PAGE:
arc, (edited )

The problem is, that most languages have no native support other than 32 or 64 bit floats and some representations on the wire don’t either. And most underlying processors don’t have arbitrary precision support either.

So either you choose speed and sacrifice precision, or you choose precision and sacrifice speed. The architecture might not support arbitrary precision but most languages have a bignum/bigdecimal library that will do it more slowly. It might be necessary to marshal or store those values in databases or over the wire in whatever hacky way necessary (e.g. encapsulating values in a string).

mlg, avatar

uses 64 bit double instead

LinearArray, avatar

Stop using floats

dylanTheDeveloper, avatar

Integers have fallen billions must use long float


While we’re at it, what the hell is -0 and how does it differ from 0?


It’s the negative version


So it’s just like 0 but with an evil goatee?


Look at the graph of y=tan(x)+ⲡ/2

-0 and +0 are completely different.


For integers it really doesn’t exist. An algorithm for multiplying an integer with -1 is: Invert all bits and add 1 to the right-most bit. You can do that for 0 of course, it won’t hurt.


I know this is in jest, but if 0.1+0.2!=0.3 hasn’t caught you out at least once, then you haven’t even done any programming.


Me making my first calculator in c.

dylanTheDeveloper, avatar

what if i add more =


That should really be written as the gamma function, because factorial is only defined for members of Z. /s


IMO they should just remove the equality operator on floats.


There are probably a lot of scientific applications (e.g. statistics, audio, 3D graphics) where exponential notation is the norm and there’s an understanding about precision and significant digits/bits. It’s a space where fixed-point would absolutely destroy performance, because you’d need as many bits as required to store your largest terms. Yes, NaN and negative zero are utter disasters in the corners of the IEEE spec, but so is trying to do math with 256bit integers.

For a practical explanation about how stark a difference this is, the PlayStation (one) uses an integer z-buffer (“fixed point”). This is responsible for the vertex popping/warping that the platform is known for. Floating-point z-buffers became the norm almost immediately after the console’s launch, and we’ve used them ever since.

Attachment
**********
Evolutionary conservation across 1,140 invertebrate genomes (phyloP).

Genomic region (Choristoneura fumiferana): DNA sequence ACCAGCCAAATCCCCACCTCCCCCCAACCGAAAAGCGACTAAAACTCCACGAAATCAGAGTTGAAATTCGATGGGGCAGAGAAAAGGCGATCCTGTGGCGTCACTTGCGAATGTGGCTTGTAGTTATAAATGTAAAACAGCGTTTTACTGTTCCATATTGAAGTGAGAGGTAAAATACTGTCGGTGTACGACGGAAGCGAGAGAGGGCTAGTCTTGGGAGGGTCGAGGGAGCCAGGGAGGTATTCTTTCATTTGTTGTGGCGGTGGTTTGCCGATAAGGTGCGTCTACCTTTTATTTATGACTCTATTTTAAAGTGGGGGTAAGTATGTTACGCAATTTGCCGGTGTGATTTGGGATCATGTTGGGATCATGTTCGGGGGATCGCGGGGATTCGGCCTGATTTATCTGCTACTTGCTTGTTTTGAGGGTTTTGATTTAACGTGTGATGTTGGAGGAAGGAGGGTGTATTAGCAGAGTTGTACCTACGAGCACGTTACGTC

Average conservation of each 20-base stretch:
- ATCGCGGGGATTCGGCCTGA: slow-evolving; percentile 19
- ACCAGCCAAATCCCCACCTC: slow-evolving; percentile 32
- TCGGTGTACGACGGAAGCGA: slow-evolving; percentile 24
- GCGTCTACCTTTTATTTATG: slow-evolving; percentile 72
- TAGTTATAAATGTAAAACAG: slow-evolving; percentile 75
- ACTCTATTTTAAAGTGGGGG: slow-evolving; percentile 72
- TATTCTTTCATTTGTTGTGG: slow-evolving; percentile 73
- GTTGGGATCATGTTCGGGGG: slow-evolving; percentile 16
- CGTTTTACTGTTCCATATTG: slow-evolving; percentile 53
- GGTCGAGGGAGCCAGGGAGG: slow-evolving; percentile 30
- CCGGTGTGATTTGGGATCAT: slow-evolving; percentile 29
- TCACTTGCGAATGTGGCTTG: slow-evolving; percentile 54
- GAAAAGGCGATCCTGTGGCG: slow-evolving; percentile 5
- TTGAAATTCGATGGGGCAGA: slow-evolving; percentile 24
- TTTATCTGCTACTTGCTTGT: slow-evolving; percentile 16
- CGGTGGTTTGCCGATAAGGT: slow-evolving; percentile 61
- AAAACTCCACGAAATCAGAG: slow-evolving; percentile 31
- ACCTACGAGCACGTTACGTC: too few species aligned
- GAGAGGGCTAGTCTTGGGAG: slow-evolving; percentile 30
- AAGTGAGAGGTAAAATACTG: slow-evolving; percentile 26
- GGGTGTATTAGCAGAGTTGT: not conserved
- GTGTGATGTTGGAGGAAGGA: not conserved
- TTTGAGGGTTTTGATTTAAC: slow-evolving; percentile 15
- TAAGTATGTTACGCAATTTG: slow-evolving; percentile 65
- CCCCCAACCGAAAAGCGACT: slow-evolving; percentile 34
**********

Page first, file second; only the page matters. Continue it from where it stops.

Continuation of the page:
While it’s true the PS1 couldn’t do floating point math, it did NOT have a z-buffer at all.


What’s the problem with -0?
It conceptually makes sense for to negativ values to close to 0 to be represented as -0.
In practice I have never seen a problem with -0.

On NaN: While its use cases can nowadays be replaced with language constructs like result types, it was created before exceptions or sum types. The way it propagates kind of mirrors Haskells monadic Maybe.
We should be demanding more and better wrapper types from our language/standard library designers.

33550336, avatar

From time to time I see this pattern in memes, but what is the original meme / situation?


It’s my favourite format. I think the original was ‘stop doing math’

33550336, avatar

Thank you 😁



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  • ripcord, avatar

    That doesn’t really answer the question, which is about the origins of the meme templete


    Yikes. placed this in the wrong spot. Thank you.


    Out of topic but how does one get a profile pic on lemmy? Also love you ken.

    33550336, avatar

    Thank you!

    Go to “Settings” (cog wheel) and then “Avatar”:


    you can configure it in the web interface. just go to your profile

    TotalSonic, avatar

    Obviously floating point is of huge benefit for many audio dsp calculations, from my observations (non-programmer, just long time DAW user, from back in the day when fixed point with relatively low accumulators was often what we had to work with, versus now when 64bit floating point for processing happens more as the rule) - e.g. fixed point equalizers can potentially lead to dc offset in the results. I don’t think peeps would be getting as close to modeling non-linear behavior of analog processors with just fixed point math either.


    Audio, like a lot of physical systems, involve logarithmic scales, which is where floating-point shines. Problem is, all the other physical systems, which are not logarithmic, only get to eat the scraps left over by IEEE 754. Floating point is a scam!

    Buttons, avatar

    No real use you say? How would they engineer boats without floats?


    Just build submarines, smh my head.


    Just invert a sink.


    Float is bloat!


    Call me when you found a way to encode transcendental numbers.


    Do we even have a good way of encoding them in real life without computers?


    Just think about them real hard




    Here you go


    Perhaps you can encode them as computation (i.e. a function of arbitrary precision)


    Hard to do as those functions are often limits and need infinite function applications. I’m telling you, math.PI is a finite lie!

    Chadus_Maximus, (edited )